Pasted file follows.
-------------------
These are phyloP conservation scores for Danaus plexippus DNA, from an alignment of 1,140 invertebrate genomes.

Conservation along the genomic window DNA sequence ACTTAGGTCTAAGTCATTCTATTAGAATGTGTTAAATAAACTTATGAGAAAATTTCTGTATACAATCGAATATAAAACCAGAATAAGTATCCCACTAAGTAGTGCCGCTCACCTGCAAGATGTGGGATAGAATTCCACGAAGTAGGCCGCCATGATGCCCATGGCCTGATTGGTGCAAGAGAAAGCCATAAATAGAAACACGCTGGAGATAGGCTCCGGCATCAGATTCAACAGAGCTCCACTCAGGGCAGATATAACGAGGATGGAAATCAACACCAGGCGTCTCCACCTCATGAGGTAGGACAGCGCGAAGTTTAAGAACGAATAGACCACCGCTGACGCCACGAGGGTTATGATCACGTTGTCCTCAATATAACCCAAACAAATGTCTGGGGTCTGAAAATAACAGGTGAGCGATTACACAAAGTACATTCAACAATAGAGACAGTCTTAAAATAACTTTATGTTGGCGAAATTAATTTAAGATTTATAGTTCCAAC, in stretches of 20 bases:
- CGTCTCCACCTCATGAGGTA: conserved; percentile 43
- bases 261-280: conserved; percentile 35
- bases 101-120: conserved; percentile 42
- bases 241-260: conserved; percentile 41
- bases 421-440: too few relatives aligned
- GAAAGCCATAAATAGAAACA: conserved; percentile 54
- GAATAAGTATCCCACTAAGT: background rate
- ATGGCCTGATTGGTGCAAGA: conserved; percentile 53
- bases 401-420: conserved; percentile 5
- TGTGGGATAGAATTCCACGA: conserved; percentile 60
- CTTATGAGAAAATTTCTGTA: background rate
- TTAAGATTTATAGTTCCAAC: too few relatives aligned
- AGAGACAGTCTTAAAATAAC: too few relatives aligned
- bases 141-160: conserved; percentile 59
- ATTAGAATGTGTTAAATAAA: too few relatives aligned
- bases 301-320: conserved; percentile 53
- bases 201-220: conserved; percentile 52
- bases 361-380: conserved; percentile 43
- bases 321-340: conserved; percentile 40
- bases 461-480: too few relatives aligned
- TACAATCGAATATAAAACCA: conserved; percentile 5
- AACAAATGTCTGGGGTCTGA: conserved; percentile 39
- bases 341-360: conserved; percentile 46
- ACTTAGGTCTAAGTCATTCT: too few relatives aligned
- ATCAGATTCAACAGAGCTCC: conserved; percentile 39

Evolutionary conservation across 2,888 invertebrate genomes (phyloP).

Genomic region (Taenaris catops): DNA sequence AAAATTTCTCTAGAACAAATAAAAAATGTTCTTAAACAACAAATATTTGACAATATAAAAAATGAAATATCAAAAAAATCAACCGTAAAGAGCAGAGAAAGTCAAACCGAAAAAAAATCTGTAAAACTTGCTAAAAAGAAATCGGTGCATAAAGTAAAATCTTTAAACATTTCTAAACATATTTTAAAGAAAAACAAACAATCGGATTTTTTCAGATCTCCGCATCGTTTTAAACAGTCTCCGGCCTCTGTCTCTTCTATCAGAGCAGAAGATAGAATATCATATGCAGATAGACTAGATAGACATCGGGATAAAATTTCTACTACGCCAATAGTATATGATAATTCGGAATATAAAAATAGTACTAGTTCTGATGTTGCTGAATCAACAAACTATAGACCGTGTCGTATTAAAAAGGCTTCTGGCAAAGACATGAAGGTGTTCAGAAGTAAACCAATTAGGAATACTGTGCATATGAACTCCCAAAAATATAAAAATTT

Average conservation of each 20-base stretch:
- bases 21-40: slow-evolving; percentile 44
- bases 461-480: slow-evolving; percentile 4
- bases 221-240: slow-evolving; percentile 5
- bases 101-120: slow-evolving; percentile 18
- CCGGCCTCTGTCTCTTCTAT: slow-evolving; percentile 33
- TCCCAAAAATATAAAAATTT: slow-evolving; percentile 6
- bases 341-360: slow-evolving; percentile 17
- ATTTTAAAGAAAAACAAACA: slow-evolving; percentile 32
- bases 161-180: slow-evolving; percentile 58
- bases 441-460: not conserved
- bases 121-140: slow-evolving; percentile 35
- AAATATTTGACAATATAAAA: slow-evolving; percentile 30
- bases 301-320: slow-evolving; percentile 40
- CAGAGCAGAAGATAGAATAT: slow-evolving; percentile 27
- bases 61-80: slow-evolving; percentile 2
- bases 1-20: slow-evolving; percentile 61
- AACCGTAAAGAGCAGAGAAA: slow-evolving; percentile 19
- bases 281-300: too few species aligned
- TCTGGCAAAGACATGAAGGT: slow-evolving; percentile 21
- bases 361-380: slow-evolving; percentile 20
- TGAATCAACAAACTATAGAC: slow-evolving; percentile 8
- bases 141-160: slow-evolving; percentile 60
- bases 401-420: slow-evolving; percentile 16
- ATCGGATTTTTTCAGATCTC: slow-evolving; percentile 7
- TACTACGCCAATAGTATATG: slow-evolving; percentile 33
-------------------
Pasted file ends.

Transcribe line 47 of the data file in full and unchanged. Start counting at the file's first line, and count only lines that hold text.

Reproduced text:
- AACCGTAAAGAGCAGAGAAA: slow-evolving; percentile 19